'[W]hen you handle books all day long every new one is a friend and a temptation.' (p. 12)
The Historian's old-fashioned charm captured me and I was helpless to do anything but continue to read. It was raining which added an atmospheric note to the experience.
Circles within circles within circles. We are told the story by the daughter, who in turn is told the story by her father, who in turn is told the story by his professor.
I continue to be intrigued by The Historian. I like how Kostova inspires the reader to invent her own answers to questions: Why does the father have such a strange reaction to the matre d's story? What story is worse than the one being told -- and why? Has the father become a victim of the curse? Is the father a vampire? My creative mind gambles ahead in the rich, green meadow Kostova has led me to. Oh, if only I had all day to read.
Elizabeth Kostova skillfully weaves the threads of these stories around and around each other, like weaving a tapestry. She creates such a complicated design but the reader never gets lost -- always sees the pattern.
'It is a fact that we historians are interested in what is partly a reflection of ourselves perhaps a part of ourselves we would rather not examine except through the medium of scholarship; it is also true that as we steep ourselves in our interests, they become more and more a part of us.' (p. 250)
These vampires don't shimmer in the sunlight -- they lurk in the shadows. They aren't romantic but the embodiment of evil. Bram Stoker would be very pleased with Elizabeth Kostova's dark, mysterious tale.
Elizabeth Kostova has filled my mind with her tale and I'm finding it hard to sleep for fear of a dark figure lurking in the shadows. Yet I read on...
The professor had returned and we, the reader, dance from father to daughter as we travel ever nearer to Dracula.
I really enjoy how Elizabeth Kostova drops clues like petals along the path. If the reader isn't careful the petal will be overlooked, mistaken for just another blade of grass.
One member of the family is chosen to receive a dragon tattoo. What tattoo (talkative, secretive, demonstrative) do we receive from our family? Who is tattooed? Who isn't? Why?
'I'm on a quest of sorts, an historian's hunt for Dracula -- not Count Dracula of the romantic stage, but a real Dracula -- Drakulya -- Vlad III, a fifteenth-century tyrant who lived in Transylvania and Wallacia and dedicated himself to keeping the Ottoman Empire out of his land as long as possible.' (p. 391)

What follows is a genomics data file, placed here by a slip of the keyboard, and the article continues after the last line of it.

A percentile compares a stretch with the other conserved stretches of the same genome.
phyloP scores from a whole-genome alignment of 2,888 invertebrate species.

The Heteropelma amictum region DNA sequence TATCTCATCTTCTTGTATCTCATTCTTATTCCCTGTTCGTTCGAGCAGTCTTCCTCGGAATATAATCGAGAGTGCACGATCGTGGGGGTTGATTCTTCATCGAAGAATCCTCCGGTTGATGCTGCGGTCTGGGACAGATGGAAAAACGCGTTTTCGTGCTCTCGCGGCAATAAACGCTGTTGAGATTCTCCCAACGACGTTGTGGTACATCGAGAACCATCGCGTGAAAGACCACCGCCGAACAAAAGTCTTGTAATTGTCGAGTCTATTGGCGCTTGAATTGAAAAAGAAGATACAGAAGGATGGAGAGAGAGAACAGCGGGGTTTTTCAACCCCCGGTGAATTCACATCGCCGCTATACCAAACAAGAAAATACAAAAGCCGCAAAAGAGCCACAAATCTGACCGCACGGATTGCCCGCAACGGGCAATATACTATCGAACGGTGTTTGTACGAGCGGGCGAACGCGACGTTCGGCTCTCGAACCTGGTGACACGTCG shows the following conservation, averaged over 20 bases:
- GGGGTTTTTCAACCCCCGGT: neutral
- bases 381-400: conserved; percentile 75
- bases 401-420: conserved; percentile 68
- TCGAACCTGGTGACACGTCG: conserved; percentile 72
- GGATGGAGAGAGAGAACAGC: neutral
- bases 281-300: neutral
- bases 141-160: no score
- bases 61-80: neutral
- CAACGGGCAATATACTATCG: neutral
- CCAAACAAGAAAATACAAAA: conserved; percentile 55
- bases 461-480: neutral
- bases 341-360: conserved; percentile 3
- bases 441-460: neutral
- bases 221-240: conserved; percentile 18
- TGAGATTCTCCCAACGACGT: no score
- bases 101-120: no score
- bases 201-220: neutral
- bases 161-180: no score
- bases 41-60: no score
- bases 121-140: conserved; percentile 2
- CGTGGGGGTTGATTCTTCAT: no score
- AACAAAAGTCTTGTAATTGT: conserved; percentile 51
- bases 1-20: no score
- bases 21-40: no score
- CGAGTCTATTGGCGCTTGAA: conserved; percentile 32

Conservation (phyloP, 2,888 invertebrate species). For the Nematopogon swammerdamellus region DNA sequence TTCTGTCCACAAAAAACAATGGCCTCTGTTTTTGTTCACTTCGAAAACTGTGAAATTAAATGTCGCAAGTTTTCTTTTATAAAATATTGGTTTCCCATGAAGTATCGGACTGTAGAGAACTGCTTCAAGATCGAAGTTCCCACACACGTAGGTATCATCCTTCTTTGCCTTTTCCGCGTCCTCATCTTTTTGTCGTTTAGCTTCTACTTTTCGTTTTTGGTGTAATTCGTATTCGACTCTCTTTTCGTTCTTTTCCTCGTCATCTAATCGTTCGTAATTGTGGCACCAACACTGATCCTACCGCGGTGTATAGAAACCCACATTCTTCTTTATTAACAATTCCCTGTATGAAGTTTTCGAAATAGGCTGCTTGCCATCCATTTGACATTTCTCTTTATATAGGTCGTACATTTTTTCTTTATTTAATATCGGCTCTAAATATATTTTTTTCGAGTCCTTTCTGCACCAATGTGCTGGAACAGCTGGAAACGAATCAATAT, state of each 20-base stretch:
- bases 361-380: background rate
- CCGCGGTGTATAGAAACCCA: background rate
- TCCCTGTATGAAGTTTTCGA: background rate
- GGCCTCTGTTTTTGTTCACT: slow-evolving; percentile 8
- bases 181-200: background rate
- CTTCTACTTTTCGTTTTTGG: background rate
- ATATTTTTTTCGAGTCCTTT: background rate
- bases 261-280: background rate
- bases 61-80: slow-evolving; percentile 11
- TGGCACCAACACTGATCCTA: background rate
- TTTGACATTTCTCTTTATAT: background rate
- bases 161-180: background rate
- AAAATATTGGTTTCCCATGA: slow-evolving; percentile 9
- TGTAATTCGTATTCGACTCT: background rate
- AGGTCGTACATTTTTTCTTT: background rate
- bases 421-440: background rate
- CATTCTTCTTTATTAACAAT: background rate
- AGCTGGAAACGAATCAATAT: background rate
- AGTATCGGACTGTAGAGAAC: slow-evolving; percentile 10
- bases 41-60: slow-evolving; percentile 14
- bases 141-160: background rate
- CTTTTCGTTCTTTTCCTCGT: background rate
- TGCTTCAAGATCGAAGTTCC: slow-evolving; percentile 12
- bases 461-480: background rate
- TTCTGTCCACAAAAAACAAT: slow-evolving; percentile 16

Male-female, we are mammals, primitive, uncivilized, wild, untamed, driven by desire, uncontrollable, capable of the unthinkable...evil?
We bear the mark but must we do the deed?
The love of a mother for a child--and what would cause her to leave?
I wonder if Elizabeth Kostova is Hungarian or...Romanian? From what sense of cultural knowledge is this tale drawn?
'I would return to you immediately, but I know that if I do, the same thing will happen. I will feel my uncleanness,...I will feel the horror of it...How can I be near you knowing that I am tainted? What right do I have to touch your smooth cheek?' (p. 564 - 565)
What would make a parent feel this way about his child? Where would he go for comfort?
A father fearing that he will physically abuse his child may enlist to kill the 'enemy'.
'If there is any good in life, in history, in my own past, I invoke it now. I invoke it with all the passion with which I have lived.' (p. 621)
Would Dracula truly see himself as evil or would he justify his actions? Does anyone ever see himself as evil?
Within a book lies a trail of a book to a book.
No book is flawless. I felt that the last chapter was not written with as much care as the prior ones. So I wonder, did the author lose interest, did an editor instruct her to cut words, or did she simply have trouble finding the end? For me, it seems rushed--a lot of telling very little showing.
Regardless, The Historian was a titillating, captivating read. This book has me searching my bookshelves for the next read, something like it...horror...it must be, horror. My teeth long to sink into the flesh of the genre; taste another author's blood...